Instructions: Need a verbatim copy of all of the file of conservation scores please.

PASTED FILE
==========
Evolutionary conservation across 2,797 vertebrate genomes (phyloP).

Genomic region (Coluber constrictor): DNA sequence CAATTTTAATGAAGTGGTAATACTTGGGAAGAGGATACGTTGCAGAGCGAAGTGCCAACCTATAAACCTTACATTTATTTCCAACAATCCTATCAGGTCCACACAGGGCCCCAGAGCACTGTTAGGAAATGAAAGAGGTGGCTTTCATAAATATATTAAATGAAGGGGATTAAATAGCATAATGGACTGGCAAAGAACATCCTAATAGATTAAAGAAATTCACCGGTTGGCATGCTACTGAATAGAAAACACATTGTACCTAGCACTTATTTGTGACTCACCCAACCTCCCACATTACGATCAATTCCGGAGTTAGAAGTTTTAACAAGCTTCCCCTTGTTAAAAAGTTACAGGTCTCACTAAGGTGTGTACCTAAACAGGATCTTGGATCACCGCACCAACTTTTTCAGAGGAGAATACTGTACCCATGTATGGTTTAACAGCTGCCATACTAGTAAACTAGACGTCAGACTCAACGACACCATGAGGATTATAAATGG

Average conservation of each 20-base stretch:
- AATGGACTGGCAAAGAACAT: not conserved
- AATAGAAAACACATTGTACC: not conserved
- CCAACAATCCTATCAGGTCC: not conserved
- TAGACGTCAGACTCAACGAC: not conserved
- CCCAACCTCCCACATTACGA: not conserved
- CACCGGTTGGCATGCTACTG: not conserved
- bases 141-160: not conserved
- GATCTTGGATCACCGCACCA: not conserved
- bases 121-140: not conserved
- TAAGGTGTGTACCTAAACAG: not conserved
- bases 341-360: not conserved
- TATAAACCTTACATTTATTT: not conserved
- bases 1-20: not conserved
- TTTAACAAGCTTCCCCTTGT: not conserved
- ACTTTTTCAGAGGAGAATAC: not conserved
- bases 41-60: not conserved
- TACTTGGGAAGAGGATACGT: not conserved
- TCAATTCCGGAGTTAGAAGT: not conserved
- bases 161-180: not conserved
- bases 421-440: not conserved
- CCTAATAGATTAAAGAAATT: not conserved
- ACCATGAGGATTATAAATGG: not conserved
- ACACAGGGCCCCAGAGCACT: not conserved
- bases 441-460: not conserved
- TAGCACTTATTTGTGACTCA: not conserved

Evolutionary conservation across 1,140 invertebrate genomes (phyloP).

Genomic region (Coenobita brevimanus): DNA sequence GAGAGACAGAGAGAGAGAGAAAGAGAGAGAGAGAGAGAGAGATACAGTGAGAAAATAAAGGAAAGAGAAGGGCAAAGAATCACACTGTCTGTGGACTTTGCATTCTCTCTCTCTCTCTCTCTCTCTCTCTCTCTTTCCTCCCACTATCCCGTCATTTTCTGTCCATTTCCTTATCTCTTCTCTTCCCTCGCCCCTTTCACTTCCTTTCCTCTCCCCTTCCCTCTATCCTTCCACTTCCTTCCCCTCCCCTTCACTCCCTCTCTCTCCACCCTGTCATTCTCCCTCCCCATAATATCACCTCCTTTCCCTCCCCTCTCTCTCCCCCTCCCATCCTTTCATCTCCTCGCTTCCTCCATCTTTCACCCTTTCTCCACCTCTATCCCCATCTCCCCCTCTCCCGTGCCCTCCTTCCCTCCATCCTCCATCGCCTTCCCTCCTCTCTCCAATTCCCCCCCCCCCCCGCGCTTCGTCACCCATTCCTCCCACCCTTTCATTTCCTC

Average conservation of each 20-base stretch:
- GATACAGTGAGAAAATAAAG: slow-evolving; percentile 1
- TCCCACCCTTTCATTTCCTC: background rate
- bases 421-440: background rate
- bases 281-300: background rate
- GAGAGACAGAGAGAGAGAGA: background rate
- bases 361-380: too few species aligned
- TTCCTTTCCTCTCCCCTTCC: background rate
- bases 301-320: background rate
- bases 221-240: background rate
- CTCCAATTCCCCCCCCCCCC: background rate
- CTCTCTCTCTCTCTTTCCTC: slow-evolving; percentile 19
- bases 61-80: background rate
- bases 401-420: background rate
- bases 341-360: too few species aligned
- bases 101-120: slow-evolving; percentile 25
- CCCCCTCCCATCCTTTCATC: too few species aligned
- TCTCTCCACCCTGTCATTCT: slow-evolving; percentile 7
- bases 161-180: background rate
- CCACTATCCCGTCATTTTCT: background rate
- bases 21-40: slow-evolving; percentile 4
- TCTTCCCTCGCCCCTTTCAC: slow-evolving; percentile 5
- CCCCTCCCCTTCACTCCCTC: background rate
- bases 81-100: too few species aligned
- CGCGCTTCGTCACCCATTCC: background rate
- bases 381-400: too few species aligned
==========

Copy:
Evolutionary conservation across 2,797 vertebrate genomes (phyloP).

Genomic region (Coluber constrictor): DNA sequence CAATTTTAATGAAGTGGTAATACTTGGGAAGAGGATACGTTGCAGAGCGAAGTGCCAACCTATAAACCTTACATTTATTTCCAACAATCCTATCAGGTCCACACAGGGCCCCAGAGCACTGTTAGGAAATGAAAGAGGTGGCTTTCATAAATATATTAAATGAAGGGGATTAAATAGCATAATGGACTGGCAAAGAACATCCTAATAGATTAAAGAAATTCACCGGTTGGCATGCTACTGAATAGAAAACACATTGTACCTAGCACTTATTTGTGACTCACCCAACCTCCCACATTACGATCAATTCCGGAGTTAGAAGTTTTAACAAGCTTCCCCTTGTTAAAAAGTTACAGGTCTCACTAAGGTGTGTACCTAAACAGGATCTTGGATCACCGCACCAACTTTTTCAGAGGAGAATACTGTACCCATGTATGGTTTAACAGCTGCCATACTAGTAAACTAGACGTCAGACTCAACGACACCATGAGGATTATAAATGG

Average conservation of each 20-base stretch:
- AATGGACTGGCAAAGAACAT: not conserved
- AATAGAAAACACATTGTACC: not conserved
- CCAACAATCCTATCAGGTCC: not conserved
- TAGACGTCAGACTCAACGAC: not conserved
- CCCAACCTCCCACATTACGA: not conserved
- CACCGGTTGGCATGCTACTG: not conserved
- bases 141-160: not conserved
- GATCTTGGATCACCGCACCA: not conserved
- bases 121-140: not conserved
- TAAGGTGTGTACCTAAACAG: not conserved
- bases 341-360: not conserved
- TATAAACCTTACATTTATTT: not conserved
- bases 1-20: not conserved
- TTTAACAAGCTTCCCCTTGT: not conserved
- ACTTTTTCAGAGGAGAATAC: not conserved
- bases 41-60: not conserved
- TACTTGGGAAGAGGATACGT: not conserved
- TCAATTCCGGAGTTAGAAGT: not conserved
- bases 161-180: not conserved
- bases 421-440: not conserved
- CCTAATAGATTAAAGAAATT: not conserved
- ACCATGAGGATTATAAATGG: not conserved
- ACACAGGGCCCCAGAGCACT: not conserved
- bases 441-460: not conserved
- TAGCACTTATTTGTGACTCA: not conserved

Evolutionary conservation across 1,140 invertebrate genomes (phyloP).

Genomic region (Coenobita brevimanus): DNA sequence GAGAGACAGAGAGAGAGAGAAAGAGAGAGAGAGAGAGAGAGATACAGTGAGAAAATAAAGGAAAGAGAAGGGCAAAGAATCACACTGTCTGTGGACTTTGCATTCTCTCTCTCTCTCTCTCTCTCTCTCTCTCTTTCCTCCCACTATCCCGTCATTTTCTGTCCATTTCCTTATCTCTTCTCTTCCCTCGCCCCTTTCACTTCCTTTCCTCTCCCCTTCCCTCTATCCTTCCACTTCCTTCCCCTCCCCTTCACTCCCTCTCTCTCCACCCTGTCATTCTCCCTCCCCATAATATCACCTCCTTTCCCTCCCCTCTCTCTCCCCCTCCCATCCTTTCATCTCCTCGCTTCCTCCATCTTTCACCCTTTCTCCACCTCTATCCCCATCTCCCCCTCTCCCGTGCCCTCCTTCCCTCCATCCTCCATCGCCTTCCCTCCTCTCTCCAATTCCCCCCCCCCCCCGCGCTTCGTCACCCATTCCTCCCACCCTTTCATTTCCTC

Average conservation of each 20-base stretch:
- GATACAGTGAGAAAATAAAG: slow-evolving; percentile 1
- TCCCACCCTTTCATTTCCTC: background rate
- bases 421-440: background rate
- bases 281-300: background rate
- GAGAGACAGAGAGAGAGAGA: background rate
- bases 361-380: too few species aligned
- TTCCTTTCCTCTCCCCTTCC: background rate
- bases 301-320: background rate
- bases 221-240: background rate
- CTCCAATTCCCCCCCCCCCC: background rate
- CTCTCTCTCTCTCTTTCCTC: slow-evolving; percentile 19
- bases 61-80: background rate
- bases 401-420: background rate
- bases 341-360: too few species aligned
- bases 101-120: slow-evolving; percentile 25
- CCCCCTCCCATCCTTTCATC: too few species aligned
- TCTCTCCACCCTGTCATTCT: slow-evolving; percentile 7
- bases 161-180: background rate
- CCACTATCCCGTCATTTTCT: background rate
- bases 21-40: slow-evolving; percentile 4
- TCTTCCCTCGCCCCTTTCAC: slow-evolving; percentile 5
- CCCCTCCCCTTCACTCCCTC: background rate
- bases 81-100: too few species aligned
- CGCGCTTCGTCACCCATTCC: background rate
- bases 381-400: too few species aligned